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Switching to Agile is (and should be) a tough decision for any organisation. Even if you immediately relate it to a delivery methodology, its adoption has repercussion across the whole company and should not be treated as a new process for the delivery team only.

Adopting Agile means embracing an entirely new mentality in the way every project is even conceived, and ultimately how the client becomes part of it. There is a complete shift in roles and values and that is why it will not succeed if the whole organisation does not decide the be “agile” at all levels.

There are seven important steps that anyone willing to enforce this methodology across the company should bear in mind.

1. Know what your are buying

Reading some of the “evangelists” that actively writes on internet you may have had the feeling that Agile is sort of a remedy for all evils, and that it will fix your delivery flow at the very least.

That is perhaps the primary misconception. Agile was designed as a problem-finding rather than a problem-solving framework, and you are requested to adapt and improve continuously your process. No magic wand will do it for you.

2. Train the whole organisation

Even if it is not based on a long list of norms and rules, Agile still does require a high level of familiarity with its principles. A training plan should be at the top of your list to have a smooth transition, starting from a basic training for everyone in the organisation.

If you decided to rely on one particular framework, such as Scrum, you might want to proceed with a more specific training by role.

The advanced training will work much better if you introduce a coach withing the organisation, to help with the ramp-up.

3. Sell Agile projects

This is possibly the hardest part since it does not entirely depend on you and your organisation. Everyone seems to want Agile, but only a few are ready to accept the new challenge represented by its philosophy. It will not be possible to take advantage of the benefits of working Agile if the contract does not enable the team to work Agile.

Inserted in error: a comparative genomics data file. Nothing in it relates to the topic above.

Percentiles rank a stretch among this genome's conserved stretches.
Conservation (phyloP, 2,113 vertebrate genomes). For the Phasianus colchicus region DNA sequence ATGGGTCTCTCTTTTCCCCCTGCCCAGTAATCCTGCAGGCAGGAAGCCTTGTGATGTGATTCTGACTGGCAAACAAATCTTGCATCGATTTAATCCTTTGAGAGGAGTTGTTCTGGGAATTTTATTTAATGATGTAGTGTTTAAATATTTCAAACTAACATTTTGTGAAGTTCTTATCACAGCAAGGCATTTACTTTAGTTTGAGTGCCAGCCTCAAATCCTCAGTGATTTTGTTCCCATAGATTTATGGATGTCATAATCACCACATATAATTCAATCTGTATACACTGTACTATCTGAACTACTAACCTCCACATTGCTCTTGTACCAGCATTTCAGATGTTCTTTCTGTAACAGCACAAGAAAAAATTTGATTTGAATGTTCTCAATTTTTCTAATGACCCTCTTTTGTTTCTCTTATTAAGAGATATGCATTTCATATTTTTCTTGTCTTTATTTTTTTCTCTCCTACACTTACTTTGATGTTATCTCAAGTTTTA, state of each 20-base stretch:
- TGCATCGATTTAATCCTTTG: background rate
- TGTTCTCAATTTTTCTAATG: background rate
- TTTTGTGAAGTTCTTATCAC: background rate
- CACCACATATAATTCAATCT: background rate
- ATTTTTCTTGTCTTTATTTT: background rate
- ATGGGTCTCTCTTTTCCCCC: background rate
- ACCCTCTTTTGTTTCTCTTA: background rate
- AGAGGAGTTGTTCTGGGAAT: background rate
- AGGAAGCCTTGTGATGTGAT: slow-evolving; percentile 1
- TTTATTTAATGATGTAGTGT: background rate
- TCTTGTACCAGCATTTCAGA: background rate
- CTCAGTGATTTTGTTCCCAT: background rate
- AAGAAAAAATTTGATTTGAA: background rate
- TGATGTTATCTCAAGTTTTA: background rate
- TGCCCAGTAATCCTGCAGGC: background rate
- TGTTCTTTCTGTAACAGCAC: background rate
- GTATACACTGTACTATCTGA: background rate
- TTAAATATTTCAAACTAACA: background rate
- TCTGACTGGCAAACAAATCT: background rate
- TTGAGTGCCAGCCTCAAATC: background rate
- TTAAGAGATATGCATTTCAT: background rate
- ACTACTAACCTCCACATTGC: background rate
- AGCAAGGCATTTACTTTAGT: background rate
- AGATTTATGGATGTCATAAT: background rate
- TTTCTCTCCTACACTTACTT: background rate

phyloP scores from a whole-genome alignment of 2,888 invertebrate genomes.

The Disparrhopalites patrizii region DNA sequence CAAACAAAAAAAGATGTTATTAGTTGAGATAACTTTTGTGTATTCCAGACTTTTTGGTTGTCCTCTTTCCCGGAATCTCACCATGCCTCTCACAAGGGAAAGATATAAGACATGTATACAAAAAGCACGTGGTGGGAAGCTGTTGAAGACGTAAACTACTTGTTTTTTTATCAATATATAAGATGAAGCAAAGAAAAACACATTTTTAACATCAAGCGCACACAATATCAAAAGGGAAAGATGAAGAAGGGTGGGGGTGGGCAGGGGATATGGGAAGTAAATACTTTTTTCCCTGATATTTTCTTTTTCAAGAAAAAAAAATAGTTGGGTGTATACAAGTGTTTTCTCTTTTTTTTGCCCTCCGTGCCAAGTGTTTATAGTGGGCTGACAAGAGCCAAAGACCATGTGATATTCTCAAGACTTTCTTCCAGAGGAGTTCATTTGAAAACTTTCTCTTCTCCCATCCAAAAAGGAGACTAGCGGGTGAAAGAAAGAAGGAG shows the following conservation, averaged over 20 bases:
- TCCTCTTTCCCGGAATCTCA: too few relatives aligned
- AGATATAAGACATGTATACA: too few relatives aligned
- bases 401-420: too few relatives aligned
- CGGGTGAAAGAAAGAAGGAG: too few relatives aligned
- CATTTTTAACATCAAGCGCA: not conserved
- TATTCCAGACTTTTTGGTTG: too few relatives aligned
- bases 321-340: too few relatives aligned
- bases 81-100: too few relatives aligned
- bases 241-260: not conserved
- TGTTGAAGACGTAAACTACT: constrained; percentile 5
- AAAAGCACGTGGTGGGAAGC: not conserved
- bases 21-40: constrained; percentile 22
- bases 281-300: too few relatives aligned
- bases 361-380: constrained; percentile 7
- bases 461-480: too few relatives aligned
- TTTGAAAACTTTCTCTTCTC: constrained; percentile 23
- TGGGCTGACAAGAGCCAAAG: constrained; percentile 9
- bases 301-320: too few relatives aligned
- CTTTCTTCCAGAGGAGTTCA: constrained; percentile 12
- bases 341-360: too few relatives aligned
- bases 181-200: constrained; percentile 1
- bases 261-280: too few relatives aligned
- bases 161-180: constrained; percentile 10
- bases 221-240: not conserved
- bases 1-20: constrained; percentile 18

Many consider Waterfall a failure because the supplier was taking most of the risk,  and clients felt limited by their initial choices. Agile is about sharing the risk and focussing on creating a fruitful partnership instead of fighting over a contract.

4. Build Agile teams

Building Agile teams means allowing the delivery of multiple projects in parallel workstreams. You should validate your current pool of human resources against the typical Agile team your designed framework mandates, in the industry you operate within. You may or may not need cross-functional teams, scrum masters, perhaps even product owners. You will be surprised of how many people will enthusiastically switch to a new role.

Note: I used in the previous paragraph the terms “human resources”. Many people abhor the mere notion of employees being called resources, and I fundamentally disagree with their disagreement. I firmly believe in the power of the language and I find hard to give any negative meaning to a word that comes from the Latin resurgere, “to rise up”. In my opinion, the proverb “malice is in the eyes of the beholder” clearly applies.

5. Mind the governance

Although Agile does not explicitly recommend any particular methodology for the governance, you will likely need to fit your projects into a portfolio. Adopting Agile does not mean neglecting financial reconciliation, steering or board meetings, reports, yet you might need to audit your current process and create the conditions to embed an Agile delivery.

The need to create a bridge between the Agile process and the external world is the main reason for keeping some more traditional profiles, such as a project manager and a business analyst on top of the Agile team.

6. Manage the change

Abandoning old processes to embrace Agile is a huge change, one that many people – at all levels – will not be ready to accept. Stick to your change management strategy to properly introduce the new methodology, and if you do not have a change management strategy, maybe you should fix that before even thinking of switching to Agile.

7. Compromise mindfully

You will be tempted many times to renounce to some of the Agile principles. At the end of the day, Agile is a tool, and it has to serve a purpose within your organisation.

However, you must be well aware that many non-negotiable rules, once broken, will determine the failure of this migration process. Failing to introduce Agile will result in a general sense of mistrust towards the methodology

Remember that Agile does not work, if you are not working Agile.